Sydney University Unmanned Aircraft Research
At Sydney University, the research for UAV, also known as unmanned aerial vehicles, has yielded potential results toward the development of such vehicles capable of performing autonomously. The university’s Aeronautical Engineering Unmanned Aircraft Vehicle Research is currently the country’s largest and most active group of robotic aircraft researchers and developers. This team is mainly composed of 10 academics and research students.
Among the projects that this research is currently undertaking are the following: the development of the RAPID Prototype Unmanned Aerial Vehicle, the Autonomous Remote Sensing, the Decentralized Navigation and Control of Autonomous Flight Vehicles, Synchronized Localization and Map Building for Autonomous Flight Vehicles, Wind-Tunnel and Flight Based Experimental research in aerodynamics and flight performance, and the Modeling of engine/propeller performance and aircraft stability.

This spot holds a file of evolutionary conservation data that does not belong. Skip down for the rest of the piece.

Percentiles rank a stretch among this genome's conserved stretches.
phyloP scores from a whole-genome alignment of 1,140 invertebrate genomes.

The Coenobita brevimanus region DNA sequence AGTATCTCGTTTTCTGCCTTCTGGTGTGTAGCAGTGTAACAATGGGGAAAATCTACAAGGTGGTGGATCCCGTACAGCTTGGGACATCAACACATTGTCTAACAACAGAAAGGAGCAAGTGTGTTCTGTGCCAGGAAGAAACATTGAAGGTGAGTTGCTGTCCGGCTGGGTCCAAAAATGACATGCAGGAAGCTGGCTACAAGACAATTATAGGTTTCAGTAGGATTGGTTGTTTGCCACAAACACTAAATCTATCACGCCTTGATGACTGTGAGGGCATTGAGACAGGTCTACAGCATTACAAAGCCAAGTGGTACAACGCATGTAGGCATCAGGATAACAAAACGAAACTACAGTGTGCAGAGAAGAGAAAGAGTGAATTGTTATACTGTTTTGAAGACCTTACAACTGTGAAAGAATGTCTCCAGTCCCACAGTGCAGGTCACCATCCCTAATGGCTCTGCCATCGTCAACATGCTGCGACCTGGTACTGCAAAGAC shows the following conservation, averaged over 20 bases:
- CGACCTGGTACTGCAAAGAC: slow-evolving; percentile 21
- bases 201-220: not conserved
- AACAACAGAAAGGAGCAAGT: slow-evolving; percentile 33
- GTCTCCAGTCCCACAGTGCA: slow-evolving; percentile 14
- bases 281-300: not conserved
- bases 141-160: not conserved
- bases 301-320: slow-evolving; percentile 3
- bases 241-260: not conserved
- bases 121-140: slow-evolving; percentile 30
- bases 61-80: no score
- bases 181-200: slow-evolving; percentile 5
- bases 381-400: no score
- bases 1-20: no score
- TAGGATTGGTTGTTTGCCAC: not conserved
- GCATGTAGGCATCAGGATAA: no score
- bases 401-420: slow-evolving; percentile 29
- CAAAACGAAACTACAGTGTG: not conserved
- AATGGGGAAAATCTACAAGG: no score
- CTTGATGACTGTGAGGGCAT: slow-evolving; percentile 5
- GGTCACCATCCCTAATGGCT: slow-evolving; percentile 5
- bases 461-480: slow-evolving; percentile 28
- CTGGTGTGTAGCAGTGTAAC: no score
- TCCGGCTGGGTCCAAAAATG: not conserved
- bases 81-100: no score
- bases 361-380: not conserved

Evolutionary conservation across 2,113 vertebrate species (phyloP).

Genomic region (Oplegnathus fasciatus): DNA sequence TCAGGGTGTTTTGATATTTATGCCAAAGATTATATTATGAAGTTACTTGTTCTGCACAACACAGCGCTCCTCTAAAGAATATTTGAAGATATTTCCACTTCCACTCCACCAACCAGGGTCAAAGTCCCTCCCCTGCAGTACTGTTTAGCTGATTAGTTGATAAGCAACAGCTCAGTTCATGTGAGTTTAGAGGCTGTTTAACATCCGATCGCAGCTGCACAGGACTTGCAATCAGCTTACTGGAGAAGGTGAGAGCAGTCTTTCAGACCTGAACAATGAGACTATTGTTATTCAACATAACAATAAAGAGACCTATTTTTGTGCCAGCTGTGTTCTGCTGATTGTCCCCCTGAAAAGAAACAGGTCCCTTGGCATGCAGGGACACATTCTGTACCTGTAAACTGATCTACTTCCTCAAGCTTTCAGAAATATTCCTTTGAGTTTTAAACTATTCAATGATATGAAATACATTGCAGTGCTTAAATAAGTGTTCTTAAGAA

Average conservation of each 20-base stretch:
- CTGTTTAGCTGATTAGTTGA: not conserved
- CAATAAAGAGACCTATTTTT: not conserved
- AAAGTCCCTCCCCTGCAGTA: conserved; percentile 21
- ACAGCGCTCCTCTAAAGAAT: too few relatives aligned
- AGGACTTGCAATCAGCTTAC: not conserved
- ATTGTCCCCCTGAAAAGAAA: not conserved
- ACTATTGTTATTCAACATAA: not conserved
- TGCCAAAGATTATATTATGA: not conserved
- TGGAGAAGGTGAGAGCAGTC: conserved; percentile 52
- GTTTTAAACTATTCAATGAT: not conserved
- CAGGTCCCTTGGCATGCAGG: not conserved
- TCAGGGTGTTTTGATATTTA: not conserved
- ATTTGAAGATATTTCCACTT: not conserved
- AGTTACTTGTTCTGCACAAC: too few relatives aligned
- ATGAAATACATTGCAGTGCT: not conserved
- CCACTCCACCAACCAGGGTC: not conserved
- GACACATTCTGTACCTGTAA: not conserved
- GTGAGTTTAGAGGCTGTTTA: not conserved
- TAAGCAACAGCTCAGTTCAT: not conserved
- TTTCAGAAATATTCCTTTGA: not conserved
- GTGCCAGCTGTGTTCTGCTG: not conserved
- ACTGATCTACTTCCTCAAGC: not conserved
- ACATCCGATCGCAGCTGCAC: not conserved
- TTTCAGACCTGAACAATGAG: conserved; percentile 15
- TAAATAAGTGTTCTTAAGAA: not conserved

The university’s Unmanned Aircraft Research has also undertaken High Fidelity Aircraft Model Development used for replication manipulation system validation, the Trajectory optimization and autonomous guidance for UAV, Sensor synthesis for state estimation employing several redundant sensors, utilizing the GPS for aircraft attitude determination, The Systems Identification Techniques and Neural Networks for defect recognition and reconfiguration, Autonomous safety recovery and landing of unmanned aerial vehicles, and Robust nonlinear high performance maneuver tracking for autonomous aircraft, among others.
The aircrafts that the Australian based team are currently developing includes the Ariel, a research aircraft; Brumpy, an aircraft specifically designed for rugged terrain; TWing Tail Sitter Unmanned Aerial Vehicle, and the Bidule mini Air Vehicle also known as mAV.
These aircraft were created not only to give flight research platforms in support of the department’s numerous research activities, but to be utilized to further improve skills in airframe design and fabrication, flight instrumentation, flight manipulation systems, and operational aspects of the unmanned vehicles. These form part of the foundation of the technology being displayed for many features of Aeronautical Engineering, and now being utilized to explore commercial applications for these UAVs.